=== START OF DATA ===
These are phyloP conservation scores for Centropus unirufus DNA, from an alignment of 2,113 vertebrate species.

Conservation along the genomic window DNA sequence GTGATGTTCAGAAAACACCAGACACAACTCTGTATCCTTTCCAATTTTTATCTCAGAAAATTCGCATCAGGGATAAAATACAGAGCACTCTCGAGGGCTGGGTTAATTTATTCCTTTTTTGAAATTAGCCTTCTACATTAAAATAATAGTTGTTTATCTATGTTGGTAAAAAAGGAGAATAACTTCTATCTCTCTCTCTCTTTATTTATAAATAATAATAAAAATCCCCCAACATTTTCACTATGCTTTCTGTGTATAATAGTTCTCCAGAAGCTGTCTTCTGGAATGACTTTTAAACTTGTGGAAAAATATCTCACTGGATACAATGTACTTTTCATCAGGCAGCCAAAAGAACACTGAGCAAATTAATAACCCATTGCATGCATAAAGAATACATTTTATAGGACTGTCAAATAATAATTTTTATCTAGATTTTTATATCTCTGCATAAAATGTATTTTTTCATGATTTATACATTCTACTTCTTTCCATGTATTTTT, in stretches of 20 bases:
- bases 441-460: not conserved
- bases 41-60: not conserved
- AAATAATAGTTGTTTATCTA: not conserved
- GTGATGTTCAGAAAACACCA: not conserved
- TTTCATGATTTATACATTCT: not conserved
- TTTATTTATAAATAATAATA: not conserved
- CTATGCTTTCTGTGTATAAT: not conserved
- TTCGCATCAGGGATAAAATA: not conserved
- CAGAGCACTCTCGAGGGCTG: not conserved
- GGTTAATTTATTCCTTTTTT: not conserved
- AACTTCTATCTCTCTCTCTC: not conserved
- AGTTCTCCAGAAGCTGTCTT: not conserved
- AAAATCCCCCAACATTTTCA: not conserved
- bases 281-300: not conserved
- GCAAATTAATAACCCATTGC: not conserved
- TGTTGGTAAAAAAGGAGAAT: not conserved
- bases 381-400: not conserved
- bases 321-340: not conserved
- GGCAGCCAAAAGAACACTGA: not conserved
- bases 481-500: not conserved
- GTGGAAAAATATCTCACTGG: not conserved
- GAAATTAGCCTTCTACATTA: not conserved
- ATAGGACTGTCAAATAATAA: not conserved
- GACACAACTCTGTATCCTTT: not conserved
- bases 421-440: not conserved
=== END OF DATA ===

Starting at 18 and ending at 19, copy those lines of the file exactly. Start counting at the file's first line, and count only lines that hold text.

- TGTTGGTAAAAAAGGAGAAT: not conserved
- bases 381-400: not conserved